Anke Bangma: Wendelien van Oldenborgh, Sarah Vanagt
How can the past become a detour to approach the present? Recent works by Wendelien van Oldenborgh and Sarah Vanagt attempt to create a space in which the temporalities of colonial histories and histories as they are made in the here and now coexist.
Wendelien van Oldenborgh, Maurits Script, from the film set, 2006. Photography: Wendelien van Oldenborgh, courtesy of Wilfried Lentz Rotterdam
Wendelien Van Oldenborgh’s project Maurits Script (2006) is based on a little remembered episode in Dutch history; the short period, during which Holland had a colony in Brazil, governed by Johan Maurits van Nassau. The basis for this piece is a script composed of excerpts from historical documents, ranging from council reports to personal letters, which juxtaposes the official history of the time with other narratives.
The script was recited by nine performers, and filmed in the presence of an invited audience in the splendour of Johan Maurits’ residence in The Hague – the current Maurits House Museum, a monument to the Dutch Golden Age. The script presents 17thcentury views on topics such as the art of government, the economic advantages of slavery, civilisation and the supposed nature of the native population. The voices that tell these stories keep a distance to the views they express. It is evident that they do not identify with their roles, but read their texts in a Brechtian manner. In Brecht’s dramaturgy citing instead of empathizing with a character is one of the strategies to achieve an alienation effect. Brecht instructed his actors to speak their lines as if they themselves were not sure about the words they were uttering. This would allow the performer to remain an observer of the presented subject position and thus also prevent the audience from taking it as given. Van Oldenborgh’s approach results in a similar kind of friction. She collaborates with non-actors, who are given the script as material to work with in a live setting. But she also gives each historical character two voices and thus activates what each participant brings to the scene. Johan Maurits, for example, is delivered in the theatrical voice of a Surinam woman, but also in the hasty voice of a Dutchman, who seems to rush through the words of the colonial ruler as if he wants to give them as little importance as possible.
This kind of polyphony, in which multiple conflicting, yet equal voices intersect, is characteristic for Van Oldenborgh’s work. Each of the recited statements not only represents a historical point of view but is also imprinted with the accent and ethnic background of its contemporary performers, and resonates with their responses to the words they articulate. Thus, each historical document is literally made to speak in a ‘double voiced discourse’, which makes the conflicting perspectives of the historical narratives rub against each other.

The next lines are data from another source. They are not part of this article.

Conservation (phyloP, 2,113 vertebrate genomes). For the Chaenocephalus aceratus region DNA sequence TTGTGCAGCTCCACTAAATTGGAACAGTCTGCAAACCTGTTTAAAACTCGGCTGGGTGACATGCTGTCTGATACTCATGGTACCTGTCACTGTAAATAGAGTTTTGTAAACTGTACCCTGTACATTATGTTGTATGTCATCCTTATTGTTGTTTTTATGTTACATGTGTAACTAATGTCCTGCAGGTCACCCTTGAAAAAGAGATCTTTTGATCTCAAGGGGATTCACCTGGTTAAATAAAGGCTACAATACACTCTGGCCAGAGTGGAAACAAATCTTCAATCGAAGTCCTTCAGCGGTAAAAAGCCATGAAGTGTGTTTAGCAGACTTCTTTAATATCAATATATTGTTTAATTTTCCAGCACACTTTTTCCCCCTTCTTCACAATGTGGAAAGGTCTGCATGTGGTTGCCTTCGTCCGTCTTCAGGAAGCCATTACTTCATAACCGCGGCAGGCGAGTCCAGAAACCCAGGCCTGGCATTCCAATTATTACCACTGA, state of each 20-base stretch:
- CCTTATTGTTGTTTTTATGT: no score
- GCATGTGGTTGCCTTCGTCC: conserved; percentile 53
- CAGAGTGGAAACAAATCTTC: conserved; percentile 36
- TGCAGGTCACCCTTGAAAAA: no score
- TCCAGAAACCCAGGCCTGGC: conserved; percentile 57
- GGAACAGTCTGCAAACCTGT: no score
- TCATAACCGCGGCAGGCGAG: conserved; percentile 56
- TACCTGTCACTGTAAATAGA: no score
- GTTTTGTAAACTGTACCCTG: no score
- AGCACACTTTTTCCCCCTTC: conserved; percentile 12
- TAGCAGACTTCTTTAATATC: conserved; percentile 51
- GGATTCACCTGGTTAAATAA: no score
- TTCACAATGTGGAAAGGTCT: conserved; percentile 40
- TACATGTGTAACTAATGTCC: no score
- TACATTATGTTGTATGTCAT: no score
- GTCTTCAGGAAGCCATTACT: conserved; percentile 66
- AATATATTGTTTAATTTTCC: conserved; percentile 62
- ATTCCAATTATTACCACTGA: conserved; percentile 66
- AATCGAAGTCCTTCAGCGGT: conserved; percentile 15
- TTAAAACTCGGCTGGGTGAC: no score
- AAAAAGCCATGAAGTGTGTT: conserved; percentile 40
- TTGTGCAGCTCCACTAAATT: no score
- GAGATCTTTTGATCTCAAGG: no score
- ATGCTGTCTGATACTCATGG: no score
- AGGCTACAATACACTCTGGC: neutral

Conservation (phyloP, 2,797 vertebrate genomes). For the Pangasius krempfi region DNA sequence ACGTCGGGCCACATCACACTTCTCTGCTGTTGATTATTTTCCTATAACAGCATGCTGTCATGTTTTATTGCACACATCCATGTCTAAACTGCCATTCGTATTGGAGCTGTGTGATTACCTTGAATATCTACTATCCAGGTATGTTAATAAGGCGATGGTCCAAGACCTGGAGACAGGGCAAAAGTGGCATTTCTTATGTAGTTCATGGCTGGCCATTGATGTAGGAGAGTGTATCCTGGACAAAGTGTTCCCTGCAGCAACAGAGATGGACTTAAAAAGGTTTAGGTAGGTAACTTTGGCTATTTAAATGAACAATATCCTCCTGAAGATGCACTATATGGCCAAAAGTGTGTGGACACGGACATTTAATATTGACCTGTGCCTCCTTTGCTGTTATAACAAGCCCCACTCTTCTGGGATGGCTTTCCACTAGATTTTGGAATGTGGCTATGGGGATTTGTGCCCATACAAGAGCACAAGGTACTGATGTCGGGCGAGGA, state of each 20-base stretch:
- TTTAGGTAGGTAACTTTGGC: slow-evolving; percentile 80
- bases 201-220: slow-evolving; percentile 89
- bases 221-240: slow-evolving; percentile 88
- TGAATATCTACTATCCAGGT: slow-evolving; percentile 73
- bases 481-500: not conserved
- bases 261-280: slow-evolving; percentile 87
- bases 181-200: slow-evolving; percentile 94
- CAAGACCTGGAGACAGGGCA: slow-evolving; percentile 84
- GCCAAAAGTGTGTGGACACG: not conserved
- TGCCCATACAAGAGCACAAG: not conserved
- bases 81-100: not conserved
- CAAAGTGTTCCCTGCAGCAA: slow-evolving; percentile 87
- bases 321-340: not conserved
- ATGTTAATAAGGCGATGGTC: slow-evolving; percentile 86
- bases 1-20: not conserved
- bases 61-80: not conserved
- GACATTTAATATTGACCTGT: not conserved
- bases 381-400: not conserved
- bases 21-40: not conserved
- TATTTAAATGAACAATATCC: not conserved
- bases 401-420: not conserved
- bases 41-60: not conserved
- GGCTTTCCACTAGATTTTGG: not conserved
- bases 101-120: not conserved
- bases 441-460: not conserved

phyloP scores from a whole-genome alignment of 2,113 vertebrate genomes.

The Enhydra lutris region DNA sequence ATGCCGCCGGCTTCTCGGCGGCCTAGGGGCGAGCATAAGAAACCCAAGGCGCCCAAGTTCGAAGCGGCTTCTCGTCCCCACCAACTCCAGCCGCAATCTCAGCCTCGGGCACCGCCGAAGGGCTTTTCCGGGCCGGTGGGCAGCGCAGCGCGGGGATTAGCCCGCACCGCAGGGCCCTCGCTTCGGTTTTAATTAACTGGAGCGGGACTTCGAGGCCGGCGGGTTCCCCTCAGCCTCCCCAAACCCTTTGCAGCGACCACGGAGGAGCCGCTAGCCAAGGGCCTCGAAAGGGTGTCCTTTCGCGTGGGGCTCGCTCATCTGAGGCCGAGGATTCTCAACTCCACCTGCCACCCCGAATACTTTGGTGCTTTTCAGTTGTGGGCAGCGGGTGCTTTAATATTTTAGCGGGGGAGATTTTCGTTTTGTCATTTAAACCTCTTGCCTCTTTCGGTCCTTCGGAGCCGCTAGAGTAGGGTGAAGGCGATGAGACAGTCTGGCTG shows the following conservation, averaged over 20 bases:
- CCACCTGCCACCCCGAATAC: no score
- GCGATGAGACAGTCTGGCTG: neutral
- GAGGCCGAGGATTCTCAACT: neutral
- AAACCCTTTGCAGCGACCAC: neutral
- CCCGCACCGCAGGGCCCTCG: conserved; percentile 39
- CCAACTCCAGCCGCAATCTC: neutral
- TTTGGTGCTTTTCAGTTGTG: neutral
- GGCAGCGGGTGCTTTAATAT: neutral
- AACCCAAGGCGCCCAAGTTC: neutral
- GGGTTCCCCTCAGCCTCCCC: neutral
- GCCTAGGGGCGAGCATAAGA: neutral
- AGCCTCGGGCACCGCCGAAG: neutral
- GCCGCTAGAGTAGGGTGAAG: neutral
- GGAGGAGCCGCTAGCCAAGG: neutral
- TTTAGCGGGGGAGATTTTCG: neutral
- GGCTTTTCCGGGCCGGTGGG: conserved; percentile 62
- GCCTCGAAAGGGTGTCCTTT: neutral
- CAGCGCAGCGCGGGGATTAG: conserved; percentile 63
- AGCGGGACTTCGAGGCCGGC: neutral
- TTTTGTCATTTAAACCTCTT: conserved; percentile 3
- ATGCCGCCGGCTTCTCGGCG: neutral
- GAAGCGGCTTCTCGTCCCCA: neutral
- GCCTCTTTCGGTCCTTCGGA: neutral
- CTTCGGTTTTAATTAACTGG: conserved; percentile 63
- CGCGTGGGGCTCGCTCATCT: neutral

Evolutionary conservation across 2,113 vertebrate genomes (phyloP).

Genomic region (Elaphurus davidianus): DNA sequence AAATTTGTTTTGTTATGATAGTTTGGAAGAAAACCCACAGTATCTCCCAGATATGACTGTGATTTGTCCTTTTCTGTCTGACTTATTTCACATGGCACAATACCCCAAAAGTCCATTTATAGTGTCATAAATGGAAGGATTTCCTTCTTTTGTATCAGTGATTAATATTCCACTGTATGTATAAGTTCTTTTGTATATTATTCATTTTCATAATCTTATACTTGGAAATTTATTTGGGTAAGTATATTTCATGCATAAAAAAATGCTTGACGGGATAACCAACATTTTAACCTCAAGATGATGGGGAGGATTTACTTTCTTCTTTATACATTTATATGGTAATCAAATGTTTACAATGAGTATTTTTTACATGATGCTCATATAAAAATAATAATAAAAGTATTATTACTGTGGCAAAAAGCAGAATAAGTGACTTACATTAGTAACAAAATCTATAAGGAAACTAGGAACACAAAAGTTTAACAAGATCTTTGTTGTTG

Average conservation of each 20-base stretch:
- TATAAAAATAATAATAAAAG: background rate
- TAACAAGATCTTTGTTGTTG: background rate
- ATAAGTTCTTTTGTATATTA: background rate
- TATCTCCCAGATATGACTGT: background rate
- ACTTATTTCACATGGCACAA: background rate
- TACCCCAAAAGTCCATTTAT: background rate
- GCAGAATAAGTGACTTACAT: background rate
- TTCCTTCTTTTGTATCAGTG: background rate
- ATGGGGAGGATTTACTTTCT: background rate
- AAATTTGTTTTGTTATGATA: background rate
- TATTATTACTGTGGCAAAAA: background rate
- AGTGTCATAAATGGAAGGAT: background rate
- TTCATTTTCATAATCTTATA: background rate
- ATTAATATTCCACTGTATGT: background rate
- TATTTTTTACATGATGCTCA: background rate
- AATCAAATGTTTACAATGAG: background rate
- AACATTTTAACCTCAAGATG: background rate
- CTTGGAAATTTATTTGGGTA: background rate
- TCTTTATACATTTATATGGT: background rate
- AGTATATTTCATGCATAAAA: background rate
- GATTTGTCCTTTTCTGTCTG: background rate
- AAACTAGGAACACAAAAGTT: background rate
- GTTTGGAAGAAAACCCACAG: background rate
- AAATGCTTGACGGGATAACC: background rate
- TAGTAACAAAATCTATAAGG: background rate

While the participants take turns in assuming their place in front of the camera to read passages from the script, the others are captured by a second camera, now engaged in a discussion about the script and the legacies of Dutch colonial history. Here the past becomes a detour to approaching the present. What starts as an effort to understand the implications of a politics of tolerance guided by economic motives, for example, leads seamlessly into reflections on contemporary Dutch immigration policies, latent racism, and invisible but insidious new mechanisms of segregation. At stake in Van Oldenborgh’s performative method is more than an effort to uncover repressed truths about either the past or the present. The open production format, in which individuals from different spheres encounter each other around a compilation of heterogeneous source material, is a catalyst for an unpremeditated process of exchange, during which some common ground is found but participants also disagree. At a time when The Netherlands and other European nations tried to arm themselves against the plurality and complexity of the contemporary post-colonial world with defensive gestures such as the canonisation of national histories, Van Oldenborgh’s work can be seen as an effort to create space for a polyfocal response to contradictory realities.
Sarah Vanagt, still from the film Boulevard d’Ypres, 2010